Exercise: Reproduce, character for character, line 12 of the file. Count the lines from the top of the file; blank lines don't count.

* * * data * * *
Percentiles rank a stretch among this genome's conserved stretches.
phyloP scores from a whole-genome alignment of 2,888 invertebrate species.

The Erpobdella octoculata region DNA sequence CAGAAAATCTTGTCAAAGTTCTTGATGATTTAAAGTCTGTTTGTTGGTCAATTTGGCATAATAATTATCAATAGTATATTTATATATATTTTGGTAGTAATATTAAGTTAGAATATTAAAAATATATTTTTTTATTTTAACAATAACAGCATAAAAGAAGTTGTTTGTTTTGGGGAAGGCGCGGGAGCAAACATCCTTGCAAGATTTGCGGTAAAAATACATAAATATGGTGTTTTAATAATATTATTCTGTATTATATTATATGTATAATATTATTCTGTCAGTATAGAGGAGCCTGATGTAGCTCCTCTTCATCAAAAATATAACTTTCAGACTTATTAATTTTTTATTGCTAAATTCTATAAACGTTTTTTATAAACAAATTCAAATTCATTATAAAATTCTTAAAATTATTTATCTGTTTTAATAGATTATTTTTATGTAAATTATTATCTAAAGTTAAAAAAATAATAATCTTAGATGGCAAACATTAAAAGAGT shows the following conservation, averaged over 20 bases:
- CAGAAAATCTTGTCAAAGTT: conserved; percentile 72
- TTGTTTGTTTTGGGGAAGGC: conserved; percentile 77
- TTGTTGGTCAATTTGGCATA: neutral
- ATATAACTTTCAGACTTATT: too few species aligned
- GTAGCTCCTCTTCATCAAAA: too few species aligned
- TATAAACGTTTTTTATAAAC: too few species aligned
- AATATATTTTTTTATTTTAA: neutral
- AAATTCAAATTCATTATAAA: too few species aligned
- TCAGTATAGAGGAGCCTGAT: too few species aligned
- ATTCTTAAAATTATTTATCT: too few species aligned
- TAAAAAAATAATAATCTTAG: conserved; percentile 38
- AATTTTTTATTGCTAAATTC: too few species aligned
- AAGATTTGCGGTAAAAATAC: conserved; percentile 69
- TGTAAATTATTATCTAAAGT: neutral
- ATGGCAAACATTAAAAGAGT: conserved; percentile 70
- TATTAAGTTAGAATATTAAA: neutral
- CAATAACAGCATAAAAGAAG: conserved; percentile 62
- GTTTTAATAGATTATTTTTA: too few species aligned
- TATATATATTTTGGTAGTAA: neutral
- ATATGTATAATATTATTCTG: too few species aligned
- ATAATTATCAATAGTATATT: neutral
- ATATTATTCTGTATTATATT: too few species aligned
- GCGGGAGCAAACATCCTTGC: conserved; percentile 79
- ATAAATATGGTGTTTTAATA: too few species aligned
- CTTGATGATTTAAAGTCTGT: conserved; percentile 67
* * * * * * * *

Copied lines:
- TCAGTATAGAGGAGCCTGAT: too few species aligned